Pfizer and its partner are conducting a new trial that will evaluate the effects of a third dose of their COVID-19 vaccine, in a bid to protect against the virus variants circulating around the world.
Pfizer and BioNTech’s vaccine is currently given in two doses spaced several weeks apart.
The phase 1/2/3 trial will study how patients react to a third dose and whether the additional dose better protects people against the CCP (Chinese Communist Party) virus, which causes COVID-19. People already participating in a phase 1 trial for the vaccine will be offered the chance to get a third dose 6 to 12 months after receiving the initial two-dose regimen.
“While we have not seen any evidence that the circulating variants result in a loss of protection provided by our vaccine, we are taking multiple steps to act decisively and be ready in case a strain becomes resistant to the protection afforded by the vaccine. This booster study is critical to understanding the safety of a third dose and immunity against circulating strains,” Albert Bourla, chairman and CEO of Pfizer, said in a statement.
“The flexibility of our proprietary mRNA vaccine platform allows us to technically develop booster vaccines within weeks, if needed. This regulatory pathway is already established for other infectious diseases like influenza. We take these steps in order to ensure a long-term immunity against the virus and its variants,” Ugur Sahin, CEO and co-founder of BioNTech, added.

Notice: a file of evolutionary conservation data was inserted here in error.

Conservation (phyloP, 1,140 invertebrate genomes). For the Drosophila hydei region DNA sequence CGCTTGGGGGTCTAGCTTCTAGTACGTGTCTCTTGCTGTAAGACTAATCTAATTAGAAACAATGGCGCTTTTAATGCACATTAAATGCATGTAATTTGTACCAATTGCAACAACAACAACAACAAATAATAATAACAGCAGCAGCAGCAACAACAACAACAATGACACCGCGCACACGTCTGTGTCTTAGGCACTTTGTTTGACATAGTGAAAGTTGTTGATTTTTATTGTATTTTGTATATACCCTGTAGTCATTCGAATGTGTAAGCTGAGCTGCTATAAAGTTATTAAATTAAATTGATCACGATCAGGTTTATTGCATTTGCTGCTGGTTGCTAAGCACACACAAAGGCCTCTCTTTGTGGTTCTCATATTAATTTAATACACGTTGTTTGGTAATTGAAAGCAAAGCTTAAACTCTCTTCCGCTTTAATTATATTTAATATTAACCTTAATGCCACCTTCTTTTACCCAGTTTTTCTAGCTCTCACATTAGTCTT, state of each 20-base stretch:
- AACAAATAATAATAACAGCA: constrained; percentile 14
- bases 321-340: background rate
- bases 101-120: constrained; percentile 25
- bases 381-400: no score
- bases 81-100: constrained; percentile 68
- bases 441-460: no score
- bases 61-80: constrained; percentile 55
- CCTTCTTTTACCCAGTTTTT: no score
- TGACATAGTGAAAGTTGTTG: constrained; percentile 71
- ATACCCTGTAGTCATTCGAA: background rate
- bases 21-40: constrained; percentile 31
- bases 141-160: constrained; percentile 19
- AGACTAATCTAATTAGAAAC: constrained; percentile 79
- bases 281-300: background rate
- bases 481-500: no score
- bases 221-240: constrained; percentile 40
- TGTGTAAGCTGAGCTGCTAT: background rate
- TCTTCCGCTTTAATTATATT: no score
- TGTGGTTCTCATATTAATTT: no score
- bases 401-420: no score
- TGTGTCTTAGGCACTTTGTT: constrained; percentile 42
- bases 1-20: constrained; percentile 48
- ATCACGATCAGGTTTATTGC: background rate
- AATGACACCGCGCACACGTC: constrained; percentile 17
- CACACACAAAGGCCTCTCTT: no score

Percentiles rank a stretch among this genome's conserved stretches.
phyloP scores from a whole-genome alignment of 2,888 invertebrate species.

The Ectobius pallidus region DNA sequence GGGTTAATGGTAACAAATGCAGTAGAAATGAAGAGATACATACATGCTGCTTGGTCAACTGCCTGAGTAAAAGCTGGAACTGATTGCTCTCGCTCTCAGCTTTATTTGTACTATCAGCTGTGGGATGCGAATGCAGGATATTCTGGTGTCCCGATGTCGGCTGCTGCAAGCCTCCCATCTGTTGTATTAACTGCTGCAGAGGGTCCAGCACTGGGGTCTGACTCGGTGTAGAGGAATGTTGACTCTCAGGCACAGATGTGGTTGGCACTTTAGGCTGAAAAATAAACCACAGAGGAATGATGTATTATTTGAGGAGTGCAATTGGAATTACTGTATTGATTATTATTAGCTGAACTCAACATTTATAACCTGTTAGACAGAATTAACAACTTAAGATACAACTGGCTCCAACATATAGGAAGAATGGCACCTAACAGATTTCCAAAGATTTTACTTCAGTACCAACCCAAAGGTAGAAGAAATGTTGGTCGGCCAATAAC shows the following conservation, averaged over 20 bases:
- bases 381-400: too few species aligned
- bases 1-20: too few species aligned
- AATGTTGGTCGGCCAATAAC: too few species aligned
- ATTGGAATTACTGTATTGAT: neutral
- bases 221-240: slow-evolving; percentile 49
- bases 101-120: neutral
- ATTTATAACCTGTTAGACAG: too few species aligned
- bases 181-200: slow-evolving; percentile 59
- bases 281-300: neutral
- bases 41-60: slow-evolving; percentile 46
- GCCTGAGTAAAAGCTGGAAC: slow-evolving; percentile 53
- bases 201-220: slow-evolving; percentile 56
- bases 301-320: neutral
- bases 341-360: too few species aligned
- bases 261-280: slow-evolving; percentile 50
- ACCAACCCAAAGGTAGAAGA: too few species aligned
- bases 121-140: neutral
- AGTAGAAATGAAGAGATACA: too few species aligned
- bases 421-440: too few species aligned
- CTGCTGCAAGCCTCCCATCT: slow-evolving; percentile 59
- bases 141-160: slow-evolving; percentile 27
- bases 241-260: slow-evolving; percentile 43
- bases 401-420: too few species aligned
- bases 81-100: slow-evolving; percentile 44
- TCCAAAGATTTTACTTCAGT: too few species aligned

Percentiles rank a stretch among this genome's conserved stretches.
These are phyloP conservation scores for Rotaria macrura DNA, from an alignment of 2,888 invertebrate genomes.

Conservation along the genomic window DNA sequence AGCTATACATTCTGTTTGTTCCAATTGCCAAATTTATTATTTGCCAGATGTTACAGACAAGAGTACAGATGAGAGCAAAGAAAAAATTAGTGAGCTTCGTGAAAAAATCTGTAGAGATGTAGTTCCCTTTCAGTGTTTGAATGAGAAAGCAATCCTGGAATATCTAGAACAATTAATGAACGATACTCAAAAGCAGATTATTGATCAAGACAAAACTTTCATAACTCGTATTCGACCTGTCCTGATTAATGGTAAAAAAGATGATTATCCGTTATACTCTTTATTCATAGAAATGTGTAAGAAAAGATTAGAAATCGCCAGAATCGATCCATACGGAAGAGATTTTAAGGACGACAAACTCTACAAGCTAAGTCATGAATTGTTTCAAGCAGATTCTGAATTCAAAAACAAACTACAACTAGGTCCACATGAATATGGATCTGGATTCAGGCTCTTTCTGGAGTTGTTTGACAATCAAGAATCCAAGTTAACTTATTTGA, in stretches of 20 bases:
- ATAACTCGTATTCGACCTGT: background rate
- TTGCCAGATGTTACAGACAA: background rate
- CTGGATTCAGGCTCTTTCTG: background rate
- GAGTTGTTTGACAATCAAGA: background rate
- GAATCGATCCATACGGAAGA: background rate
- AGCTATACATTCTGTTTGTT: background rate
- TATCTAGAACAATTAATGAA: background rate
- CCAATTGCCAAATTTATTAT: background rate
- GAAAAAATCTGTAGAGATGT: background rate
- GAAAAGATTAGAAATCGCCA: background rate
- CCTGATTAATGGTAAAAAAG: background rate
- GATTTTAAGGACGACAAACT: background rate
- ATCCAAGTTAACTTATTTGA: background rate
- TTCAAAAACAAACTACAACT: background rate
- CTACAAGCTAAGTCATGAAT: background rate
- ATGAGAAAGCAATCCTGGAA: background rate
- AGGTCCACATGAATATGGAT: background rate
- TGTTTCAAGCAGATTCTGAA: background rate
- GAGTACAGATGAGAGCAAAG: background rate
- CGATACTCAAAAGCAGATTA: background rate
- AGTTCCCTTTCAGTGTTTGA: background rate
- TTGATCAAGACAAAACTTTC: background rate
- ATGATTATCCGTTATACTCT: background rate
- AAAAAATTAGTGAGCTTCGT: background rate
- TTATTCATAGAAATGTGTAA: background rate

The companies’ vaccine is one of only two authorized for use in the United States. Drug regulators authorized it in December 2020, along with a vaccine from Moderna.
Regulators are poised to greenlight a third option, a one-dose version from Johnson & Johnson, as soon as Feb. 27.
Different variants of the CCP virus have been spreading in the United States and elsewhere in recent weeks, including a variant that is believed to have originated in South Africa.
As of Feb. 23, officials had identified nearly 1,900 cases of the B117 variant across 45 states, 46 cases of the B1351 variant in 14 states, and five cases of the P1 variant in four states.
The Food and Drug Administration is developing updated guidelines for vaccine manufacturers and companies involved in producing therapeutics and tests as the United States faces different variants, Dr. Anthony Fauci, a top health adviser to President Joe Biden, told an online news conference this week.
The average number of daily new COVID-19 cases has been dropping in the United States. The figure dropped 74 percent since the peak seven-day average on Jan. 11 to 66,000, similar to the level seen last summer. Hospitalizations and deaths also have decreased dramatically in recent weeks.
The updated numbers came as more and more people get vaccinated, but officials are still urging Americans to stay cautious and consider continuing to avoid normal activities such as dining out.
“Even though we’re going way down on the decline … we are still at an unacceptably high baseline level with a seven-day average being quite high,” Fauci said.